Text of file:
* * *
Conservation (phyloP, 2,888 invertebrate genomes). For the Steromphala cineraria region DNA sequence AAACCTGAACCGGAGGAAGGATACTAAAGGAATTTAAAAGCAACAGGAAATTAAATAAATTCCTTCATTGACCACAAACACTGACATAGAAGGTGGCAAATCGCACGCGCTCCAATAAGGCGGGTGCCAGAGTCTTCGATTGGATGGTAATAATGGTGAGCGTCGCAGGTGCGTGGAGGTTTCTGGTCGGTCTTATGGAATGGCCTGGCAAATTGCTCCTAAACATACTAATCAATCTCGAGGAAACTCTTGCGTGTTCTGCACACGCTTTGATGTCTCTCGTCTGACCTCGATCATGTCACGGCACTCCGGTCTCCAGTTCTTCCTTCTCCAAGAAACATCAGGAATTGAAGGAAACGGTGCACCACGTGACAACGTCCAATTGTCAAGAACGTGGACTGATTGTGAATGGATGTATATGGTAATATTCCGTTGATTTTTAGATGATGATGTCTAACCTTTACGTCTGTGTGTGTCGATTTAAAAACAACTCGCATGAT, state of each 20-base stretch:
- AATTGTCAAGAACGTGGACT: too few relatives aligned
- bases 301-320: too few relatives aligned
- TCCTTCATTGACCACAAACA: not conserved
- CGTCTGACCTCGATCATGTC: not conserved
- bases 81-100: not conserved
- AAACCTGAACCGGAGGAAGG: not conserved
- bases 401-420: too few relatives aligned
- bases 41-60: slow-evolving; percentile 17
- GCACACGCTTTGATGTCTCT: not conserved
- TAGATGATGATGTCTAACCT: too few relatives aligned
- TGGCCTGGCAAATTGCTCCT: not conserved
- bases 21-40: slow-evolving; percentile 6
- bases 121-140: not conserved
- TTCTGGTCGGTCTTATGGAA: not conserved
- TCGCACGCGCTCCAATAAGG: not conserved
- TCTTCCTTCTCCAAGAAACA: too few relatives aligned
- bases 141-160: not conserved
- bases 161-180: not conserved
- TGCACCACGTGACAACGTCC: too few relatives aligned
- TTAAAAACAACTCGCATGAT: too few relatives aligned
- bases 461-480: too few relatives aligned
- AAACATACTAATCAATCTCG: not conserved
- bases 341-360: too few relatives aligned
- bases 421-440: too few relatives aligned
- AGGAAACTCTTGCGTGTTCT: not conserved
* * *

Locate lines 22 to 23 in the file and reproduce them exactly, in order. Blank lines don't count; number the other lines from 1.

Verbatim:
- bases 461-480: too few relatives aligned
- AAACATACTAATCAATCTCG: not conserved